And such systems won’t be working for us alone. Intelligence has a strong social component; for example, we already provide crude cooperative information-filtering for each other. In time, our interactions through the use of such intimate technologies could dovetail with our use of collaborative knowledge systems (such as Wikipedia), to help us not just to build better data sets, but to filter them with greater precision. As our capacity to provide that filter gets faster and richer, it increasingly becomes something akin to collaborative intuition—in which everyone is effectively augmenting everyone else.
In pharmacology, too, the future is already here. One of the most prominent examples is a drug called modafinil. Developed in the 1970s, modafinil—sold in the U.S. under the brand name Provigil—appeared on the cultural radar in the late 1990s, when the American military began to test it for long-haul pilots. Extended use of modafinil can keep a person awake and alert for well over 32 hours on end, with only a full night’s sleep required to get back to a normal schedule.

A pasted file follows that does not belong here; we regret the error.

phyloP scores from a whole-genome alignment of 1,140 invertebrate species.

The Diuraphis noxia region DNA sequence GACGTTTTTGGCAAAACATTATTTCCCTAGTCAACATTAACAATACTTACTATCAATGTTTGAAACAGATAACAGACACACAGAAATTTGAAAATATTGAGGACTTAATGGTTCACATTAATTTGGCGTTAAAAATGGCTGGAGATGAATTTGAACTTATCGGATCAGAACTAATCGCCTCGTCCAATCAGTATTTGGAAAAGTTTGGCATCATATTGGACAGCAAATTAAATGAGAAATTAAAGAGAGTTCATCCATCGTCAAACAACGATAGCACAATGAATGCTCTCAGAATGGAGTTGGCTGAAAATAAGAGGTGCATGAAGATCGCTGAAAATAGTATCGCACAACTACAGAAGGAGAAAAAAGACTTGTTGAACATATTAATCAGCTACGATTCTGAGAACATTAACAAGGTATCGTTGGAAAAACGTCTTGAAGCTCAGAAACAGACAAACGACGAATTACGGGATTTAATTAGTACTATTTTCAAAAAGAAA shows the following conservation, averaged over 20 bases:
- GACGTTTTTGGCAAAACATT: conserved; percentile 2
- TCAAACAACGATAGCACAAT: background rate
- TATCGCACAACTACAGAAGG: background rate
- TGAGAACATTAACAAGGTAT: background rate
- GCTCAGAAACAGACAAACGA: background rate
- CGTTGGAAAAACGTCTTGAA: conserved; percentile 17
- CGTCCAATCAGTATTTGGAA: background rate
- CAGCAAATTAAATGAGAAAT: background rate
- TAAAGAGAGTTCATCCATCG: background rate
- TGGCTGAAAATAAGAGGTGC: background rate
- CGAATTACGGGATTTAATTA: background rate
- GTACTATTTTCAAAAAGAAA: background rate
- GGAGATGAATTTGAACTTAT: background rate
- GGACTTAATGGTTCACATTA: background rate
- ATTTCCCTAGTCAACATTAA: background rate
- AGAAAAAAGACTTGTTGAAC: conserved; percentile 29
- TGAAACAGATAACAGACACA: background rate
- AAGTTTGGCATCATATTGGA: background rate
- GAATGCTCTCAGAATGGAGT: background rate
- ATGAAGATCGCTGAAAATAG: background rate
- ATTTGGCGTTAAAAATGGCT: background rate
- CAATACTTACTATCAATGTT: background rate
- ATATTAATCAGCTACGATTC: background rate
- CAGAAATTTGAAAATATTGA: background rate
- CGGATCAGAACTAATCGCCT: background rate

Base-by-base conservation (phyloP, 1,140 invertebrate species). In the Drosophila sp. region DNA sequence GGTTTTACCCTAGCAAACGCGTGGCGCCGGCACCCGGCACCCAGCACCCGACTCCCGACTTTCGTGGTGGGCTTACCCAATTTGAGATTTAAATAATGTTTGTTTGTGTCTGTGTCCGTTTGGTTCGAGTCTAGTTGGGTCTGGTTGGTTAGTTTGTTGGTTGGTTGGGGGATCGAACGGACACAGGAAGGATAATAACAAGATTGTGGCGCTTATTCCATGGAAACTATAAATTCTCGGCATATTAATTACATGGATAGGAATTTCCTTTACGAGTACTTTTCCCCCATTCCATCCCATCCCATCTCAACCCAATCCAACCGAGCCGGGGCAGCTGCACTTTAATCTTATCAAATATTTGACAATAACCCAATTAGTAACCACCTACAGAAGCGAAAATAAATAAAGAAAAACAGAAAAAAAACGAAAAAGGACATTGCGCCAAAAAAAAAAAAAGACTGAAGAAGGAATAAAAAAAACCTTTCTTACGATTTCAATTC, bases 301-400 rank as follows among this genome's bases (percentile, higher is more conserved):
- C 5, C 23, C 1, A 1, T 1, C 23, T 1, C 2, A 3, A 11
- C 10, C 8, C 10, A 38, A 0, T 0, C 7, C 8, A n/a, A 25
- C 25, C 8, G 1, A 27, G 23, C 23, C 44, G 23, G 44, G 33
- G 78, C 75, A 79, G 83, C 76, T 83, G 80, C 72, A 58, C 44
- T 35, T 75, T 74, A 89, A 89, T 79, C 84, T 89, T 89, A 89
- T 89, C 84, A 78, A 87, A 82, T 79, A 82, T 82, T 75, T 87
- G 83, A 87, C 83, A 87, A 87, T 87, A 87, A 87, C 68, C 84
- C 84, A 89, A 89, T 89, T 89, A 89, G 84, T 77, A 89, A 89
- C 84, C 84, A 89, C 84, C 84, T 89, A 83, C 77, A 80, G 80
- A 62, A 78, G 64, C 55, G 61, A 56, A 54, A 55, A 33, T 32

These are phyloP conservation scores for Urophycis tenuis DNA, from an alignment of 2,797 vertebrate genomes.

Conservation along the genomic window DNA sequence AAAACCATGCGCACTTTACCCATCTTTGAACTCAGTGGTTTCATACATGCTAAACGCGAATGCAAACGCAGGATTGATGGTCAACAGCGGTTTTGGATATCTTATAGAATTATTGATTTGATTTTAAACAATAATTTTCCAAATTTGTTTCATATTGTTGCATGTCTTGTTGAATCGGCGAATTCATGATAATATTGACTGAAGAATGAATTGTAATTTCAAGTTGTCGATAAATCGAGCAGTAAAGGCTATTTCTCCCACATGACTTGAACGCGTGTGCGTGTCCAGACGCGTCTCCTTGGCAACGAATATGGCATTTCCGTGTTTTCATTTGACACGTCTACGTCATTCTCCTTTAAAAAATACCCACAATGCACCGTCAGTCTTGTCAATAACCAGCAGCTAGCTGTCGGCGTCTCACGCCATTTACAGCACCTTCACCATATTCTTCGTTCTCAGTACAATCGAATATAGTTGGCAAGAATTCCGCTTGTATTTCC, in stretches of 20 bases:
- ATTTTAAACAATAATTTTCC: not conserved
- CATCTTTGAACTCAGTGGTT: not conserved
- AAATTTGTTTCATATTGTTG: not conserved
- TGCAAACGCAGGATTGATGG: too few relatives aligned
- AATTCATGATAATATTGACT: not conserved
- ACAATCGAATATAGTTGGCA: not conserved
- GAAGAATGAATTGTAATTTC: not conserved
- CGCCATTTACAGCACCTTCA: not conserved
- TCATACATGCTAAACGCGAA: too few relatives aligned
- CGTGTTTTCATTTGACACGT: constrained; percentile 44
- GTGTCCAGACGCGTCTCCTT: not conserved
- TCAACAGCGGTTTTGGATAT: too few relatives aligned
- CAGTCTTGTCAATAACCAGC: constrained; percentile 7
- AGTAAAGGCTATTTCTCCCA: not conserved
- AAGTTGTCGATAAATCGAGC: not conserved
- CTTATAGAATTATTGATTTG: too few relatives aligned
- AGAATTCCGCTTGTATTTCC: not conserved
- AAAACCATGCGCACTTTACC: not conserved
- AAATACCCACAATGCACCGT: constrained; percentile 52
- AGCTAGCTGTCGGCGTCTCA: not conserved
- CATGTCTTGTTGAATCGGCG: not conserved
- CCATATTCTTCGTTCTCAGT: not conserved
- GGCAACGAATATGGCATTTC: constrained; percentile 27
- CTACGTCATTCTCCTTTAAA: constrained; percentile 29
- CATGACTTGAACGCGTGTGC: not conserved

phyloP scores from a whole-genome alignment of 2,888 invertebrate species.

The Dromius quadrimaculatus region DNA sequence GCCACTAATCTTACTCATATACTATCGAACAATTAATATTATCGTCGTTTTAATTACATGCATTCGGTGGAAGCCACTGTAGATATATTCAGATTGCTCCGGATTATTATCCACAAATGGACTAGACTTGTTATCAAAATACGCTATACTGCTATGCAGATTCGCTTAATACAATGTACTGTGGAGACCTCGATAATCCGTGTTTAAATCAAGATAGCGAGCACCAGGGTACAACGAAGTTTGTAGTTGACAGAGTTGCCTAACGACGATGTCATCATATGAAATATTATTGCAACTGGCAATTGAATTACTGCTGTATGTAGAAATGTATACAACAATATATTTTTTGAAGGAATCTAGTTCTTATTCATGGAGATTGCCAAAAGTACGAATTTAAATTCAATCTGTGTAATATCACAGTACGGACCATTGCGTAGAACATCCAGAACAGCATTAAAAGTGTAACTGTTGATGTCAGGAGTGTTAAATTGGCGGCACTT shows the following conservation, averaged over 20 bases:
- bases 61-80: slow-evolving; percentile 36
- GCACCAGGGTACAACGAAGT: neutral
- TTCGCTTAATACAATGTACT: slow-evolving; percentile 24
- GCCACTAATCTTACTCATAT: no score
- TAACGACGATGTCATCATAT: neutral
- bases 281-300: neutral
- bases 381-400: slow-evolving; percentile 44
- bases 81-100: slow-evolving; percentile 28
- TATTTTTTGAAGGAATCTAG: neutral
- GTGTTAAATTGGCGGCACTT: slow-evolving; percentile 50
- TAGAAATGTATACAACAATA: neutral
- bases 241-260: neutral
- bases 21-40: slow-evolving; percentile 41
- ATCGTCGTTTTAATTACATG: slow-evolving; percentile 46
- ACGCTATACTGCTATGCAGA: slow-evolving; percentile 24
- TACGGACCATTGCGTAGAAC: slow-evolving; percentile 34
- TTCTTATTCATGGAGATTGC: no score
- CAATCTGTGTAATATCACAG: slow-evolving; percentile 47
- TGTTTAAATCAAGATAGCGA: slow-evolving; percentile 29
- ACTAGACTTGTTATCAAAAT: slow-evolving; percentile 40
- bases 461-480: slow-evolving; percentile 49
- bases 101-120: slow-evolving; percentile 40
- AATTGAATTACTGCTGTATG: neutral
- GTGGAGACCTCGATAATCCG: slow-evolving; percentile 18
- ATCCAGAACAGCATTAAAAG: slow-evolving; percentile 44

While it is FDA-approved only for a few sleep disorders, like narcolepsy and sleep apnea, doctors increasingly prescribe it to those suffering from depression, to “shift workers” fighting fatigue, and to frequent business travelers dealing with time-zone shifts. I’m part of the latter group: like more and more professionals, I have a prescription for modafinil in order to help me overcome jet lag when I travel internationally. When I started taking the drug, I expected it to keep me awake; I didn’t expect it to make me feel smarter, but that’s exactly what happened. The change was subtle but clear, once I recognized it: within an hour of taking a standard 200-mg tablet, I was much more alert, and thinking with considerably more clarity and focus than usual. This isn’t just a subjective conclusion. A University of Cambridge study, published in 2003, concluded that modafinil confers a measurable cognitive-enhancement effect across a variety of mental tasks, including pattern recognition and spatial planning, and sharpens focus and alertness.